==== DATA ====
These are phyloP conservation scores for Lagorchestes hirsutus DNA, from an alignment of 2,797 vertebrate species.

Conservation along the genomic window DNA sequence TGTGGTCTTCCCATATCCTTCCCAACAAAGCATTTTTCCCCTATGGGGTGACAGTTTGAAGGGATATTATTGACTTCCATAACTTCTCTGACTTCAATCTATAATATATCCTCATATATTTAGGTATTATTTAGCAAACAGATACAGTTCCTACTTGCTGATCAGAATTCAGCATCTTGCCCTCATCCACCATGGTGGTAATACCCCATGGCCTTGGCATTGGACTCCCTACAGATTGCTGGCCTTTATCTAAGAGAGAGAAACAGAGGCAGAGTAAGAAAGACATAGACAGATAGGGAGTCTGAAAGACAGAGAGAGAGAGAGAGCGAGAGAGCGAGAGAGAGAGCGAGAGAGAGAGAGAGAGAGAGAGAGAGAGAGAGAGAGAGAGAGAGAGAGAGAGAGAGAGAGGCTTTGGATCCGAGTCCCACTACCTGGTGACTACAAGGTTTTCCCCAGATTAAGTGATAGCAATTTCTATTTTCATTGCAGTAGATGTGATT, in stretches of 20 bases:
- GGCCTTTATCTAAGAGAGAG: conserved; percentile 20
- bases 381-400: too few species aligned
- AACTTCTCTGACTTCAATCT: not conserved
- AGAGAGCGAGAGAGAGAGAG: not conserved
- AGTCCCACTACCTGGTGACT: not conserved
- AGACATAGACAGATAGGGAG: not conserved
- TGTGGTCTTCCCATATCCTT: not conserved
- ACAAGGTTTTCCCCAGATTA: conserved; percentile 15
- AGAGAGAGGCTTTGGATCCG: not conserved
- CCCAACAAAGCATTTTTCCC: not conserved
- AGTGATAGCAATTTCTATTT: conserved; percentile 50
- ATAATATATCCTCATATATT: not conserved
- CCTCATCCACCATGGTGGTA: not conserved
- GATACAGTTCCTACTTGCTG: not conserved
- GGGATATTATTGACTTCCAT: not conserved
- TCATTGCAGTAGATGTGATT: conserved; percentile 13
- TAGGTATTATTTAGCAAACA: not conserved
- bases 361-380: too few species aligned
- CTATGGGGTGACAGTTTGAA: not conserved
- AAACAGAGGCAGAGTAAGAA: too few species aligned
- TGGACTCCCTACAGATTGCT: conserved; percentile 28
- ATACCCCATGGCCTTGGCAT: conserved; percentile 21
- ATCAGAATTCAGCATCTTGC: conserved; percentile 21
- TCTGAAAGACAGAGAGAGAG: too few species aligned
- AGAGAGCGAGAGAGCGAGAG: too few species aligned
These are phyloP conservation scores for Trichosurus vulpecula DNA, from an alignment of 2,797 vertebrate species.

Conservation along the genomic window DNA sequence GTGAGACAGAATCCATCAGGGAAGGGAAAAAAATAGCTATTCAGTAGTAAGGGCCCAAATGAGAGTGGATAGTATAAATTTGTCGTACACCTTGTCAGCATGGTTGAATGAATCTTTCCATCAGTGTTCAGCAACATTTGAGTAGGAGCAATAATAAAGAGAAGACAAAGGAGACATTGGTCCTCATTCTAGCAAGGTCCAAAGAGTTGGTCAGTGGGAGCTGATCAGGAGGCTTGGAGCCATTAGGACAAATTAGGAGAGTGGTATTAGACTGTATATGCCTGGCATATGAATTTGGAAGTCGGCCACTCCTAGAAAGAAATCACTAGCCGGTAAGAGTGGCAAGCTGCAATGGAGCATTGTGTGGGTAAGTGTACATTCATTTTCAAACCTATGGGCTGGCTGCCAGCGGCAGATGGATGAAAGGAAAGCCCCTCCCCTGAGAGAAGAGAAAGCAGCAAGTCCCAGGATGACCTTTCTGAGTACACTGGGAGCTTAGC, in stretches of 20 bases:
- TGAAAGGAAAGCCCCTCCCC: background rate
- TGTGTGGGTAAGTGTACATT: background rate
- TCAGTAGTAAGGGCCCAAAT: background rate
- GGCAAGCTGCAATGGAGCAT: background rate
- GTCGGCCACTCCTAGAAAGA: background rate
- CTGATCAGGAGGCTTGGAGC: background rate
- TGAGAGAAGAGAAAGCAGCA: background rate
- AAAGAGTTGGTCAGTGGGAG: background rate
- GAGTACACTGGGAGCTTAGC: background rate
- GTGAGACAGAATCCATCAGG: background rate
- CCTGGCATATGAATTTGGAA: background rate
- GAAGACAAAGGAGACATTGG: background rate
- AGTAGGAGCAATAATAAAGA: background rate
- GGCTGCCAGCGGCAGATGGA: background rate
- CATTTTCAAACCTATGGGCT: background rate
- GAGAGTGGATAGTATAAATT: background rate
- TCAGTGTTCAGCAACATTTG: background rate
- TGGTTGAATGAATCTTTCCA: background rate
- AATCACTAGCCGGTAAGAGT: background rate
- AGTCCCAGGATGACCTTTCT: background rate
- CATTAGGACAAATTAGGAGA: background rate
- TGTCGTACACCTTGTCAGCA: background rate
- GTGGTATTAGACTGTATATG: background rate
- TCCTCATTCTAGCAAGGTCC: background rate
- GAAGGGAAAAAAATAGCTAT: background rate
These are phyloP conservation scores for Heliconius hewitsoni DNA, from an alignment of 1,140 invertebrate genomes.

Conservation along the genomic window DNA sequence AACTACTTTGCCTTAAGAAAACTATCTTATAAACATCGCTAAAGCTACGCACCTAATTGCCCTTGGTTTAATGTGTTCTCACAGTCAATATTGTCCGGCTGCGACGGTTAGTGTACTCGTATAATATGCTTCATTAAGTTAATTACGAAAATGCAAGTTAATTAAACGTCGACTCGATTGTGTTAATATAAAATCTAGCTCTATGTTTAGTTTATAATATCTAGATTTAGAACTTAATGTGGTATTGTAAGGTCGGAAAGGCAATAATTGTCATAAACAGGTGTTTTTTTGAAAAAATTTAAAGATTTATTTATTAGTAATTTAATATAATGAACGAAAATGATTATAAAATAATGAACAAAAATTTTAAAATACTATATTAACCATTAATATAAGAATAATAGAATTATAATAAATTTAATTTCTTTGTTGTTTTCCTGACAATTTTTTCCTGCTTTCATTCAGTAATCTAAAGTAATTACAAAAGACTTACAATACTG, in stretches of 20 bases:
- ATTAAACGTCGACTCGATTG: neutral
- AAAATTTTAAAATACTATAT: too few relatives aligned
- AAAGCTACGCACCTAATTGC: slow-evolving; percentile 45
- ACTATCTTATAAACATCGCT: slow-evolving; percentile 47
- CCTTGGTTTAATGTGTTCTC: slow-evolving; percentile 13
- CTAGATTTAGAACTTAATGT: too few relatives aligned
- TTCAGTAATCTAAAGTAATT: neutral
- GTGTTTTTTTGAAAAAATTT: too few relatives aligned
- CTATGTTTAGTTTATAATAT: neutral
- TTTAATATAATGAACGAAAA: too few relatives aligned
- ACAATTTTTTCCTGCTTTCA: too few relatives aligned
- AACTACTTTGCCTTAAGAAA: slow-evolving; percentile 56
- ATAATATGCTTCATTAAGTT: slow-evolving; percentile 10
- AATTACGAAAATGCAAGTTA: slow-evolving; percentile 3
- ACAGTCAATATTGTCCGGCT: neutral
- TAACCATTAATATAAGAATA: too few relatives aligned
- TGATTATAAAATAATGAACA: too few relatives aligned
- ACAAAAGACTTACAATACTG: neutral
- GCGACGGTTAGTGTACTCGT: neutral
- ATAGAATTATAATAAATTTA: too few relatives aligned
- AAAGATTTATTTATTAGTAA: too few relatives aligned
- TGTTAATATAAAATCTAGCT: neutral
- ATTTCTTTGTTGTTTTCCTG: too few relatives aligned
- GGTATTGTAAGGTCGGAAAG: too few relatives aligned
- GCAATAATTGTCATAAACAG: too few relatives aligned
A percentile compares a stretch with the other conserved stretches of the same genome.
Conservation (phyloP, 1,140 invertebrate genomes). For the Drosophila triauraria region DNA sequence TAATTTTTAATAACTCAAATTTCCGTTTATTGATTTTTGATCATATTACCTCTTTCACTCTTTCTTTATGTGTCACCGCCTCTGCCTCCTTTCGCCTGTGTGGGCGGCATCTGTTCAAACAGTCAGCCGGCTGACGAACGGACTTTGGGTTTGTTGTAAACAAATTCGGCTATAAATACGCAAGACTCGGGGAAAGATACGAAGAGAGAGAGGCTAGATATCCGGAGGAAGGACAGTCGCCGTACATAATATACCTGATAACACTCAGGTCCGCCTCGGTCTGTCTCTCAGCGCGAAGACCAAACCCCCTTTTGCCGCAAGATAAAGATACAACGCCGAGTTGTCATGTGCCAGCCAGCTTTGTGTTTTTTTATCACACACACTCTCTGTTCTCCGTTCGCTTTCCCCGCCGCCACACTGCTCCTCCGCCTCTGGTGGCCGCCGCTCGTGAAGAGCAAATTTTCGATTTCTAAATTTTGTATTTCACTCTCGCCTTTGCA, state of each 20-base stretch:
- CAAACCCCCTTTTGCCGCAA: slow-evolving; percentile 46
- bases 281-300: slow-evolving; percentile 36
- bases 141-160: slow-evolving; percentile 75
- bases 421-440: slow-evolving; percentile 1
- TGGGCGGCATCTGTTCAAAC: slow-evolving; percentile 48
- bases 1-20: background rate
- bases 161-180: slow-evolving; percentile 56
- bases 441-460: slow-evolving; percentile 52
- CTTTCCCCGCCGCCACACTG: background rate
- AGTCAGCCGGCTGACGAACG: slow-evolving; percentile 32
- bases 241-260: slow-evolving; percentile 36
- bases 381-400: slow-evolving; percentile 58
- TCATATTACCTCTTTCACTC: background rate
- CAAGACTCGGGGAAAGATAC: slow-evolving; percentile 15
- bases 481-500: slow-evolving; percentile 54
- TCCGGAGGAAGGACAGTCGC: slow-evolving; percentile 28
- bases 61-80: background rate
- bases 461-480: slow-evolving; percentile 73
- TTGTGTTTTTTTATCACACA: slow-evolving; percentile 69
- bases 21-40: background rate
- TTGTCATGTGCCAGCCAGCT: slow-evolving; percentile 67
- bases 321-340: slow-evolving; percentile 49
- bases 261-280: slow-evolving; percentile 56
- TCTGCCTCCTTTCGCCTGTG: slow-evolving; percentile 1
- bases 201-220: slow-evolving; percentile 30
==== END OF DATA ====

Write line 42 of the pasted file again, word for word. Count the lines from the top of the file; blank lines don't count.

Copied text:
- AGTAGGAGCAATAATAAAGA: background rate